FDA Approves New Therapy For Rare Blood Cancers

The U.S. Food and Drug Administration approved Servier Pharmaceuticals LLC’s Tibsovo (ivosidenib) to treat rare form of blood cancers called relapsed or refractory or R/R Myelodysplastic Syndromes.

This is the first targeted therapy approved for this indication of R/R myelodysplastic syndromes or MDS with an isocitrate dehydrogenase-1 (IDH1) mutation.

The agency also approved the Abbott Laboratories’ RealTime IDH1 Assay as a companion diagnostic for the selection of R/R MDS patients with an IDH1 mutation.

MDS are a rare form of blood cancers that can occur when the mutations in the bone marrow progenitor cells, i.e., cells that form blood, lead to insufficient numbers of healthy blood cells.

In the U.S., around 60,000 to 170,000 people live with MDS, while worldwide, it is estimated to be 87,000 new cases each year. About 3.6 percent of patients with MDS have an IDH1 mutation.

Tibsovo’s effectiveness for this new indication was evaluated in an open-label, single-arm, multicenter study of 18 adult patients with relapsed or refractory MDS with an IDH1 mutation.

The FDA noted that IDH1 mutations were detected in peripheral blood or bone marrow by a local or central diagnostic test and confirmed retrospectively using the Abbott RealTime IDH1 Assay. Tibsovo was given orally at a starting dose of 500 milligram daily continuous for 28-day cycles until disease progression, development of unacceptable toxicity or undergoing bone marrow transplantation.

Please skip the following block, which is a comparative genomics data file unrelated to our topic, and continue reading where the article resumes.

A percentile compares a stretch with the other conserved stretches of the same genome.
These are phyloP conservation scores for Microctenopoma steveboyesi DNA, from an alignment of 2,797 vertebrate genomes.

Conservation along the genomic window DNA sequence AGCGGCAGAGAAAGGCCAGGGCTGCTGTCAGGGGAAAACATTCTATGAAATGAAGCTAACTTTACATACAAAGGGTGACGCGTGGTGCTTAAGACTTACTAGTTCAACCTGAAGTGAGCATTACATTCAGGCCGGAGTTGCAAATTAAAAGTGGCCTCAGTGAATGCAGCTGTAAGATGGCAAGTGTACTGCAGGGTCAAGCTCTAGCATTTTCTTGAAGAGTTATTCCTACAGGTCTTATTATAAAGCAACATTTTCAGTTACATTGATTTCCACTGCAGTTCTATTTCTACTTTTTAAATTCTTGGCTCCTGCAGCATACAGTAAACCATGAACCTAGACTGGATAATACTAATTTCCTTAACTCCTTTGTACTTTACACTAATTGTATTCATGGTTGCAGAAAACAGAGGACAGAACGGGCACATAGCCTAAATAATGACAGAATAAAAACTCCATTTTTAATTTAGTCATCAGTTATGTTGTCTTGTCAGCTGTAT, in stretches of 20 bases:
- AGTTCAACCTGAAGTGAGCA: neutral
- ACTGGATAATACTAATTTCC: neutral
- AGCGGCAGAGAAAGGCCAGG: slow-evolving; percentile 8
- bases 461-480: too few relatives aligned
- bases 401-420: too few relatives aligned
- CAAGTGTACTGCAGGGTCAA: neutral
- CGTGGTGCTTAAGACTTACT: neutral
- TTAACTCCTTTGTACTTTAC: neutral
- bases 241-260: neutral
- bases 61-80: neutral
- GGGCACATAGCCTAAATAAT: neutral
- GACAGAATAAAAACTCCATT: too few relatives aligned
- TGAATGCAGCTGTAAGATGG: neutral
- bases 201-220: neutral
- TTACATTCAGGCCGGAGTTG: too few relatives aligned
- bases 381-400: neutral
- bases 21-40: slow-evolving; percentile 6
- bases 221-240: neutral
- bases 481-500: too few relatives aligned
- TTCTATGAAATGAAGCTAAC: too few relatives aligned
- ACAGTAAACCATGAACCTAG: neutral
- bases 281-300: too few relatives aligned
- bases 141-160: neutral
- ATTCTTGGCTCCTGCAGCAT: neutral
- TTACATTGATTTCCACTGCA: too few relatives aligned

Richard Pazdur, director of the FDA’s Oncology Center of Excellence, said, “Today’s approval represents an important treatment advancement for rare blood cancers, and more specifically, patients with relapsed or refractory MDS who have an IDH1 mutation. Through the FDA’s Oncology Center of Excellence Rare Cancers Program, we remain committed to promoting scientific innovation and advancing the development of safe and effective novel therapies to treat patients with rare cancers.”

The FDA previously had approved Tibsovo for certain adults with newly-diagnosed Acute Myeloid Leukemia or AML, relapsed or refractory AML and locally advanced or metastatic cholangiocarcinoma.

The Abbott RealTime IDH1 Assay was also approved earlier as a companion diagnostic to identify AML patients with an IDH1 mutation for treatment with Tibsovo or Rezlidhia (olutasidenib).

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